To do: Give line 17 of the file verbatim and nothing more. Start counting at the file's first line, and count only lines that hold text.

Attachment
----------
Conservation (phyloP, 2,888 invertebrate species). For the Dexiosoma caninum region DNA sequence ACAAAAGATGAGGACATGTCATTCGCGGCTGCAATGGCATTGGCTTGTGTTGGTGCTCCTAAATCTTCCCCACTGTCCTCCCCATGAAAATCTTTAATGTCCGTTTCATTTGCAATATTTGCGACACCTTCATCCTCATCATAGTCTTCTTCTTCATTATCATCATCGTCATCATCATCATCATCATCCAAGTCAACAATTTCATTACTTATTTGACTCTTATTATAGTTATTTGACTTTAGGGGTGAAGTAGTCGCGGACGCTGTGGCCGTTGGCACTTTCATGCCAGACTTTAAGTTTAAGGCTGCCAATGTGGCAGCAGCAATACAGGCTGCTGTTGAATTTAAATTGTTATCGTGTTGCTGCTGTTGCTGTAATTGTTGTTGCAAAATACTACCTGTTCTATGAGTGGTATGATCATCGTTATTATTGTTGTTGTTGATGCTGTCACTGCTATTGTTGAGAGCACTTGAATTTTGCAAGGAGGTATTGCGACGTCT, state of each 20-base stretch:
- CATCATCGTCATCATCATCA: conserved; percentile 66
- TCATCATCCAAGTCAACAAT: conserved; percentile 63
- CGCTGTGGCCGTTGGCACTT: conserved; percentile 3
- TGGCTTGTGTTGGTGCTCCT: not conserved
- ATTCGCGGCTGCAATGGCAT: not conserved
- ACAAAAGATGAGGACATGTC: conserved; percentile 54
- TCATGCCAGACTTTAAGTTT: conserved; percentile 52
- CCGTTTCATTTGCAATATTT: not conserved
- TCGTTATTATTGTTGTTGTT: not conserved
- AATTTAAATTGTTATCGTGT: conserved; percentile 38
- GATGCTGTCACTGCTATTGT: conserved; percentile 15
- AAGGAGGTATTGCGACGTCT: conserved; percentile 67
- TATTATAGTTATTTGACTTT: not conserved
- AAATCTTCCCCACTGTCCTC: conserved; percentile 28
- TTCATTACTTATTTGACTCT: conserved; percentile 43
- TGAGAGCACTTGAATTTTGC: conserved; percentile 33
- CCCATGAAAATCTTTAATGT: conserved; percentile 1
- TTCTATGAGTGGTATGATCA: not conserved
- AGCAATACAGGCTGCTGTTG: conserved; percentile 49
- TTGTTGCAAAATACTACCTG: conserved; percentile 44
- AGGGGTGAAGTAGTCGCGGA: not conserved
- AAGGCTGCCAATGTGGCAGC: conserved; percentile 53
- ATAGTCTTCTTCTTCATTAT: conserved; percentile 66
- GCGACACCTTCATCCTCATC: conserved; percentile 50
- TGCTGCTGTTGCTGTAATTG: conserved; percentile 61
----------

- TGAGAGCACTTGAATTTTGC: conserved; percentile 33